Anti-bird strike patent could stop air crashes such as the Miracle on the Hudson
An inventor has submitted a patent for an engine guard to protect planes from bird strikes. A bird strike, particularly of a jet’s engines, could have a catastrophic consequence.
In 2009 a double bird strike involving Canadian geese impacted US Airways Flight 1549, an Airbus A320-214 on take off from La Guardia airport, in New York. A disaster was only averted when the hero pilot, Chesley B. "Sully" Sullenberger, crash landed in the Hudson River, where all passengers and crew were safely rescued – an event that has been turned into a film with Tom Hanks in the lead role. Now inventor William Boateng wants to ensure an event like this never happens again.
The US inventor has submitted a patent in the United States for an engine guard that would protect jets from bird strikes, but does not interfere with the air intake needs of the aircraft engines. The patent application says: "The present invention is generally directed to airplane engines and, more particularly, to airplane engine guards that provide protection against bird strikes and ingestion. "The ingestion of almost any solid foreign object into the air inlet of a jet engine causes damage to the compressor stages, and possibly to other portions of the engine.This engine damage is immediately manifested by a partial or complete loss of available engine thrust, with consequent impairment of aircraft flying ability. The problem of bird ingestion into jet engines is particularly acute during aircraft take-off, where an aircraft may fly through a flock of birds at precisely the time when maximum available thrust is required for a safe take-off. Since many commercial and private jet-powered aircraft have only two engines, it will be appreciated that a partial loss of power in both engines, or a total loss of power in one engine, occurring during or shortly after take-off can have drastic consequences."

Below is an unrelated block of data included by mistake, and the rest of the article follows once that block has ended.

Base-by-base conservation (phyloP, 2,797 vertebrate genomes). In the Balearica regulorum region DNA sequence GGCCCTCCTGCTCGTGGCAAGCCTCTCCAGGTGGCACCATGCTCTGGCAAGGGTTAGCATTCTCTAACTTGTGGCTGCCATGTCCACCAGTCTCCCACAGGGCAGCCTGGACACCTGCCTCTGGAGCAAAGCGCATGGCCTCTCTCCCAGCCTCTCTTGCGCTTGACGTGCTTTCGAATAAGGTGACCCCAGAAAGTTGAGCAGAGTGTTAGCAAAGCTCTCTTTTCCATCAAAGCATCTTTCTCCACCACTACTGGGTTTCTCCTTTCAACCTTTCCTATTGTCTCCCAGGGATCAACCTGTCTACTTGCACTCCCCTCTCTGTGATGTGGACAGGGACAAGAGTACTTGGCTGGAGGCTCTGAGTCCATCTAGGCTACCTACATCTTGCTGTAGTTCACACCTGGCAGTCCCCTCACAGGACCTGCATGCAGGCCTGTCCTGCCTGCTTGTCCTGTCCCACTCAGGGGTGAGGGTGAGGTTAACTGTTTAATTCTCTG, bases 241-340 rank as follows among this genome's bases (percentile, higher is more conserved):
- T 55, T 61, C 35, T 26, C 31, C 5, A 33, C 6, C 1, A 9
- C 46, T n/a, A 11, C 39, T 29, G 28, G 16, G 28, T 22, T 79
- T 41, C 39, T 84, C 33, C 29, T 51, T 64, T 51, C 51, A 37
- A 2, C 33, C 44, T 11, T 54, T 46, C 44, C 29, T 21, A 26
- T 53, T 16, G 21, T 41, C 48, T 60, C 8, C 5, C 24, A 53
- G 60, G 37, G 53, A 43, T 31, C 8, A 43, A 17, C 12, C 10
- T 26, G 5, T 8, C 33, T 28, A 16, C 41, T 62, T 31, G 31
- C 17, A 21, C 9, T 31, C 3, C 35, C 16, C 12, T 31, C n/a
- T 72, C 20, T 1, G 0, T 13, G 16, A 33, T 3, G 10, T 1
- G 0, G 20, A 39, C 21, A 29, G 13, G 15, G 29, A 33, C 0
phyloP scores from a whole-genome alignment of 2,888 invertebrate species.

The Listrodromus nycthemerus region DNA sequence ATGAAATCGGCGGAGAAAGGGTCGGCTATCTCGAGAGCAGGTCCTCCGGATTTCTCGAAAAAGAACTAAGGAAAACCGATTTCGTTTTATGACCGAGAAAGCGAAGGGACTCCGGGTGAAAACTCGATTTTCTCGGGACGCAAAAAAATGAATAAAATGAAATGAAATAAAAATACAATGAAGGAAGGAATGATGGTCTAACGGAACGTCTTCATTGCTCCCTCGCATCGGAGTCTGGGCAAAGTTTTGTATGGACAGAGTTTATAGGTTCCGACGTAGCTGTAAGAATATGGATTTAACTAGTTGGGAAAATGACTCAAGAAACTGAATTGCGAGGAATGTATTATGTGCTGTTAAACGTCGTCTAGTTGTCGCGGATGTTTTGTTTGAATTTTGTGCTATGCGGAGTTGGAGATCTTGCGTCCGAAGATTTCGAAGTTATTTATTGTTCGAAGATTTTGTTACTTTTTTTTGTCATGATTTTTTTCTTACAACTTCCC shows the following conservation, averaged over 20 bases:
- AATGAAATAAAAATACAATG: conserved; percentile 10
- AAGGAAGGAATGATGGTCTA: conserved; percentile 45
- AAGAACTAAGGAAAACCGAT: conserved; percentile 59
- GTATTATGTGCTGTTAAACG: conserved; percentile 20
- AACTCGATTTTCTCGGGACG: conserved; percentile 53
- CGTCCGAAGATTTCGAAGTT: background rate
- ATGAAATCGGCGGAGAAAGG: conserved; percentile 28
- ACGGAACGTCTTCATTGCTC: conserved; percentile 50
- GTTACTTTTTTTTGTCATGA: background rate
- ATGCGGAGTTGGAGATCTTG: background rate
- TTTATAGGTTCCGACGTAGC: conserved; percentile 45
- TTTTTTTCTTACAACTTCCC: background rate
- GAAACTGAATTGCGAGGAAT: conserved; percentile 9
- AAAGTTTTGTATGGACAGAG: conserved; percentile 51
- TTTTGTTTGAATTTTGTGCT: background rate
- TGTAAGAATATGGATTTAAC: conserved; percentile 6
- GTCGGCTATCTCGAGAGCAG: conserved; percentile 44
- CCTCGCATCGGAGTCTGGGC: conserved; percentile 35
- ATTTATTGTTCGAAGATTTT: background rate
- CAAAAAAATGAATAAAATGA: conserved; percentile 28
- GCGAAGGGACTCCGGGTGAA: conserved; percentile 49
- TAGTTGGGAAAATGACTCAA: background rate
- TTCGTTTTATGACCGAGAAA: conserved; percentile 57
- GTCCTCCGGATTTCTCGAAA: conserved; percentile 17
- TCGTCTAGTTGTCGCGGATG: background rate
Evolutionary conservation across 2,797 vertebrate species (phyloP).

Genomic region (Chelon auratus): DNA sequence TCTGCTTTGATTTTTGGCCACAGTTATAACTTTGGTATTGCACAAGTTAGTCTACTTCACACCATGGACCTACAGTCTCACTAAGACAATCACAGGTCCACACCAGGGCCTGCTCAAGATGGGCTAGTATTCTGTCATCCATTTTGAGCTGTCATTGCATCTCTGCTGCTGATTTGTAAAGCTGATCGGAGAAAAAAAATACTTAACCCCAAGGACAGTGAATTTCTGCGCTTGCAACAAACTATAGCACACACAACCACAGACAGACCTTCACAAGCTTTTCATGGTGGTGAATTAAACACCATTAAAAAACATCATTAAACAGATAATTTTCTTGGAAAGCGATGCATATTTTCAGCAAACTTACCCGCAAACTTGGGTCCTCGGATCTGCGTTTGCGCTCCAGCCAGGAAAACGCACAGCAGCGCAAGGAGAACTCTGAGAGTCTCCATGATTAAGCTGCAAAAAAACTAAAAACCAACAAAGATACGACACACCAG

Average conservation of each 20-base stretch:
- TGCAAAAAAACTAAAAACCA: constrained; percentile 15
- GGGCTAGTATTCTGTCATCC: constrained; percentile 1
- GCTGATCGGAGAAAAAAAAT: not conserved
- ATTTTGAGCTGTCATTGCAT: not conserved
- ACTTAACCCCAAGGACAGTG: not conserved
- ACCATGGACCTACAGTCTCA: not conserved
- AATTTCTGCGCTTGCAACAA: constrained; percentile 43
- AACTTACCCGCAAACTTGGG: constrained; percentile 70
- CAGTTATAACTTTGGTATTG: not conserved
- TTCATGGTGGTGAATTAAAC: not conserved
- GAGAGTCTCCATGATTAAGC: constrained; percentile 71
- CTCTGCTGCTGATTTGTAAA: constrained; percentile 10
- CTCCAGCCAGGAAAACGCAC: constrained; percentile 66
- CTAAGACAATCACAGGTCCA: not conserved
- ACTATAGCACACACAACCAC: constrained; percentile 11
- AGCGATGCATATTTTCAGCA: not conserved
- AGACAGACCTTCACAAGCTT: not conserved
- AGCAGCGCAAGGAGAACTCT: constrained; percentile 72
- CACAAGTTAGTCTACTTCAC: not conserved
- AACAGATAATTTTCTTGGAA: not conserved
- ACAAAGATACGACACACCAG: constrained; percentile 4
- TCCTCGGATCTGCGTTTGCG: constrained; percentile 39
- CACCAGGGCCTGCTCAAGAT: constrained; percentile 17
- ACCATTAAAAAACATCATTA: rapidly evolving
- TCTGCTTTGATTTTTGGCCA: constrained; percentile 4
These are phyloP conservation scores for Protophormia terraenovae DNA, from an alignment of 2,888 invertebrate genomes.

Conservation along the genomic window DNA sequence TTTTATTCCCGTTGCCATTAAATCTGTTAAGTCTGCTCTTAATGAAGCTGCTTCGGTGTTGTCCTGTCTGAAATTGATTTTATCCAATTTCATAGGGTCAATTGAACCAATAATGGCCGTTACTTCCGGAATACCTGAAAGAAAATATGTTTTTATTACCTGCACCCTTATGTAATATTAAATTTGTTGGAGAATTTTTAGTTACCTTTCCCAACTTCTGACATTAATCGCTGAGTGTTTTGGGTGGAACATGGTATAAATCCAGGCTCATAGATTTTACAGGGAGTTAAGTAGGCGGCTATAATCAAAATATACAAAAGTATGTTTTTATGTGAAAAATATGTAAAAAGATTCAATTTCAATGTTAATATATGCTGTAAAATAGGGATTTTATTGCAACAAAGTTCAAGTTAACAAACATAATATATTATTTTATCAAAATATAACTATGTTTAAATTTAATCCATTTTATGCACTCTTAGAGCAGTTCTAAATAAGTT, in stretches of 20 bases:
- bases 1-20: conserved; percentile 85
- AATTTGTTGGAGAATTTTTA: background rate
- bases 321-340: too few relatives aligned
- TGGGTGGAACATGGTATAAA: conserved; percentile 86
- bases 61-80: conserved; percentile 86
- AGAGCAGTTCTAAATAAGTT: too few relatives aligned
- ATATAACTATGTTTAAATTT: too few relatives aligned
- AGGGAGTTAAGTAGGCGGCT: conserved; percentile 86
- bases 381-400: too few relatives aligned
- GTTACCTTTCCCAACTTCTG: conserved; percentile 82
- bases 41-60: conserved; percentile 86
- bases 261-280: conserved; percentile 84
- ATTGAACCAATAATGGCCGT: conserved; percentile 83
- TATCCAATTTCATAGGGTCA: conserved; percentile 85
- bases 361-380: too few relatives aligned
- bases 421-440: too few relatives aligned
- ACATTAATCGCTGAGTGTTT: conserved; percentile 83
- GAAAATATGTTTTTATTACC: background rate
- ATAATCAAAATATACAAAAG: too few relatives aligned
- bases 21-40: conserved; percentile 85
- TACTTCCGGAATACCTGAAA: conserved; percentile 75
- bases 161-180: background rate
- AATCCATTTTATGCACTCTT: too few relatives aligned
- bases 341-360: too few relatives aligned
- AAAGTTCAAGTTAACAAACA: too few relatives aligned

Post-crash investigations have proved that numerous jet aircraft crashes, resulting in loss of life and extensive property damage, are directly attributable to bird ingestion that occurred during or shortly after take-off. According to FAA statistics, there have been over 100,000 wildlife strikes between 1990 and 2008, and the number of strikes has climbed steadily since 1990. In 1990, the industry saw 1,738 bird strikes; in 2007, the number had increased to 7,666. Some of that trend is due to increased air travel, but the frequency of wildlife strikes has tripled.
"Bird strikes, particularly of the jet’s engines, can have catastrophic consequences. On Oct. 4, 1960, Eastern Air Lines Flight 375 was struck by a flock of European starlings during take-off. All four engines were damaged and the aircraft crashed in the Boston harbour. There were 62 fatalities."
The patent said the guards would be made of metal, preferably aluminium that is half an inch thick, but could be as much as an inch thick or even greater, as necessary to have the needed strength and rigidity to absorb forces exceeding well beyond 50,000 foot-pounds impacts. In general, the guards have a general cone shape with a base flange for attaching to the intake side of an airplane engine, and an outer wall made of several sections and various openings and slots for air intake.
By Chris Pyke
10:58, 30 Aug 2016 Updated 08:20, 2 Sep 2016